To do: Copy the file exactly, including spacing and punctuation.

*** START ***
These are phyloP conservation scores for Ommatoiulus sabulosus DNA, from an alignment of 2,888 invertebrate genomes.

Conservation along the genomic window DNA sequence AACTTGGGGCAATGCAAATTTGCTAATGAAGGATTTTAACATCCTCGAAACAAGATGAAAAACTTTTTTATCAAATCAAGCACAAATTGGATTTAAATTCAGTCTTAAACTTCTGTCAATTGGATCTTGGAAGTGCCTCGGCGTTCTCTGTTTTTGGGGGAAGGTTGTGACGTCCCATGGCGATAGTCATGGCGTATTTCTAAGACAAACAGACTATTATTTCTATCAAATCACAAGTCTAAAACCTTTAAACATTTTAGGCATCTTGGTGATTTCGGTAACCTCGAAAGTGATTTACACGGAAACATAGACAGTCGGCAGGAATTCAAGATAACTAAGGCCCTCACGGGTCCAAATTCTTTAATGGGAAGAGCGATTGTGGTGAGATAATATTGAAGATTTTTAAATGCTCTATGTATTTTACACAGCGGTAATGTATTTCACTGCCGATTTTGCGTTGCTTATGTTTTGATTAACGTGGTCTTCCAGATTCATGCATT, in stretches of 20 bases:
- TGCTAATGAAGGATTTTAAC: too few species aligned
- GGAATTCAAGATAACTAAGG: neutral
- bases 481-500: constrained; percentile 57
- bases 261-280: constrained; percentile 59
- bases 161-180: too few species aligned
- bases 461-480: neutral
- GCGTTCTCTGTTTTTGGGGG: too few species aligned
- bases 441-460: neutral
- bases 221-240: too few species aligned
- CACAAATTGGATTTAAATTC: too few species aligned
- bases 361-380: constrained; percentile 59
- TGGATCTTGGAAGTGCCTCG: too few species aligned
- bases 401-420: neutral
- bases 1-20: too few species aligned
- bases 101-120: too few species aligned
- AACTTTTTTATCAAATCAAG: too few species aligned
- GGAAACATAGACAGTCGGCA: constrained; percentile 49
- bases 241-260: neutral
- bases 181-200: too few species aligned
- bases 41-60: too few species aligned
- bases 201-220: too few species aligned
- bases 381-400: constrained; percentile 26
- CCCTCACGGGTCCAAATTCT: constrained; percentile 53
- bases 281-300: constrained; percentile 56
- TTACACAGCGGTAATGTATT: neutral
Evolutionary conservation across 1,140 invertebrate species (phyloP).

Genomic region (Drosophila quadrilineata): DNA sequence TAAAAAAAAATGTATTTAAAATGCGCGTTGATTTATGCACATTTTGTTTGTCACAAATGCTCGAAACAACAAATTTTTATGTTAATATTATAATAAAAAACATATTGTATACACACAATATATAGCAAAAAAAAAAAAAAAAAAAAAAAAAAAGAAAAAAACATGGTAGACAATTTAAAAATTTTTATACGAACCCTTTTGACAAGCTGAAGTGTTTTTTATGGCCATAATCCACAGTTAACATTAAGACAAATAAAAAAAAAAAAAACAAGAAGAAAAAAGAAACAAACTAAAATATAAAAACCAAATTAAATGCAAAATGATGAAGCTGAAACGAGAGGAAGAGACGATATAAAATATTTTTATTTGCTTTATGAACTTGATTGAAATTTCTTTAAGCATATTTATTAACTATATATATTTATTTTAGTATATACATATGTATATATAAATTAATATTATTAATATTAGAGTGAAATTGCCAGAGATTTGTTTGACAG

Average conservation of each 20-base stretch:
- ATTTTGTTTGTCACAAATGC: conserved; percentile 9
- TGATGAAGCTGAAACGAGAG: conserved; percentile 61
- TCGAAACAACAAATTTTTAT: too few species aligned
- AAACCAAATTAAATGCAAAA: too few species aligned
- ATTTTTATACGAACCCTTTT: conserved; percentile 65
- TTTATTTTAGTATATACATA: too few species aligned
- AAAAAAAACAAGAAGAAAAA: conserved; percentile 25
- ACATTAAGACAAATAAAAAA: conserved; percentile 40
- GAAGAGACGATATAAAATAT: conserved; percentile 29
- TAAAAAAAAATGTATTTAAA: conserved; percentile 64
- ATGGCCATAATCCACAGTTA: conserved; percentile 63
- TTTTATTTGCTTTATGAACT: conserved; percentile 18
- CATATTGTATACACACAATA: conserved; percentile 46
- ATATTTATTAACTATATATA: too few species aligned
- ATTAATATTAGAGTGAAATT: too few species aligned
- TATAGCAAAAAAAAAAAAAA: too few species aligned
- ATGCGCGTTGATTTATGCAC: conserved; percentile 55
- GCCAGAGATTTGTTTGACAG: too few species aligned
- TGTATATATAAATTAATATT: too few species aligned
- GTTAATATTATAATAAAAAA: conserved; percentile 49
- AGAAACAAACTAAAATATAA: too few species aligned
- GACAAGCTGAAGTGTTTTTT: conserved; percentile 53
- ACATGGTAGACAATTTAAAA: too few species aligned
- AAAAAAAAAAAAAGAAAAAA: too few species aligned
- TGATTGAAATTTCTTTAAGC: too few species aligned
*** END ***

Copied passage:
These are phyloP conservation scores for Ommatoiulus sabulosus DNA, from an alignment of 2,888 invertebrate genomes.

Conservation along the genomic window DNA sequence AACTTGGGGCAATGCAAATTTGCTAATGAAGGATTTTAACATCCTCGAAACAAGATGAAAAACTTTTTTATCAAATCAAGCACAAATTGGATTTAAATTCAGTCTTAAACTTCTGTCAATTGGATCTTGGAAGTGCCTCGGCGTTCTCTGTTTTTGGGGGAAGGTTGTGACGTCCCATGGCGATAGTCATGGCGTATTTCTAAGACAAACAGACTATTATTTCTATCAAATCACAAGTCTAAAACCTTTAAACATTTTAGGCATCTTGGTGATTTCGGTAACCTCGAAAGTGATTTACACGGAAACATAGACAGTCGGCAGGAATTCAAGATAACTAAGGCCCTCACGGGTCCAAATTCTTTAATGGGAAGAGCGATTGTGGTGAGATAATATTGAAGATTTTTAAATGCTCTATGTATTTTACACAGCGGTAATGTATTTCACTGCCGATTTTGCGTTGCTTATGTTTTGATTAACGTGGTCTTCCAGATTCATGCATT, in stretches of 20 bases:
- TGCTAATGAAGGATTTTAAC: too few species aligned
- GGAATTCAAGATAACTAAGG: neutral
- bases 481-500: constrained; percentile 57
- bases 261-280: constrained; percentile 59
- bases 161-180: too few species aligned
- bases 461-480: neutral
- GCGTTCTCTGTTTTTGGGGG: too few species aligned
- bases 441-460: neutral
- bases 221-240: too few species aligned
- CACAAATTGGATTTAAATTC: too few species aligned
- bases 361-380: constrained; percentile 59
- TGGATCTTGGAAGTGCCTCG: too few species aligned
- bases 401-420: neutral
- bases 1-20: too few species aligned
- bases 101-120: too few species aligned
- AACTTTTTTATCAAATCAAG: too few species aligned
- GGAAACATAGACAGTCGGCA: constrained; percentile 49
- bases 241-260: neutral
- bases 181-200: too few species aligned
- bases 41-60: too few species aligned
- bases 201-220: too few species aligned
- bases 381-400: constrained; percentile 26
- CCCTCACGGGTCCAAATTCT: constrained; percentile 53
- bases 281-300: constrained; percentile 56
- TTACACAGCGGTAATGTATT: neutral
Evolutionary conservation across 1,140 invertebrate species (phyloP).

Genomic region (Drosophila quadrilineata): DNA sequence TAAAAAAAAATGTATTTAAAATGCGCGTTGATTTATGCACATTTTGTTTGTCACAAATGCTCGAAACAACAAATTTTTATGTTAATATTATAATAAAAAACATATTGTATACACACAATATATAGCAAAAAAAAAAAAAAAAAAAAAAAAAAAGAAAAAAACATGGTAGACAATTTAAAAATTTTTATACGAACCCTTTTGACAAGCTGAAGTGTTTTTTATGGCCATAATCCACAGTTAACATTAAGACAAATAAAAAAAAAAAAAACAAGAAGAAAAAAGAAACAAACTAAAATATAAAAACCAAATTAAATGCAAAATGATGAAGCTGAAACGAGAGGAAGAGACGATATAAAATATTTTTATTTGCTTTATGAACTTGATTGAAATTTCTTTAAGCATATTTATTAACTATATATATTTATTTTAGTATATACATATGTATATATAAATTAATATTATTAATATTAGAGTGAAATTGCCAGAGATTTGTTTGACAG

Average conservation of each 20-base stretch:
- ATTTTGTTTGTCACAAATGC: conserved; percentile 9
- TGATGAAGCTGAAACGAGAG: conserved; percentile 61
- TCGAAACAACAAATTTTTAT: too few species aligned
- AAACCAAATTAAATGCAAAA: too few species aligned
- ATTTTTATACGAACCCTTTT: conserved; percentile 65
- TTTATTTTAGTATATACATA: too few species aligned
- AAAAAAAACAAGAAGAAAAA: conserved; percentile 25
- ACATTAAGACAAATAAAAAA: conserved; percentile 40
- GAAGAGACGATATAAAATAT: conserved; percentile 29
- TAAAAAAAAATGTATTTAAA: conserved; percentile 64
- ATGGCCATAATCCACAGTTA: conserved; percentile 63
- TTTTATTTGCTTTATGAACT: conserved; percentile 18
- CATATTGTATACACACAATA: conserved; percentile 46
- ATATTTATTAACTATATATA: too few species aligned
- ATTAATATTAGAGTGAAATT: too few species aligned
- TATAGCAAAAAAAAAAAAAA: too few species aligned
- ATGCGCGTTGATTTATGCAC: conserved; percentile 55
- GCCAGAGATTTGTTTGACAG: too few species aligned
- TGTATATATAAATTAATATT: too few species aligned
- GTTAATATTATAATAAAAAA: conserved; percentile 49
- AGAAACAAACTAAAATATAA: too few species aligned
- GACAAGCTGAAGTGTTTTTT: conserved; percentile 53
- ACATGGTAGACAATTTAAAA: too few species aligned
- AAAAAAAAAAAAAGAAAAAA: too few species aligned
- TGATTGAAATTTCTTTAAGC: too few species aligned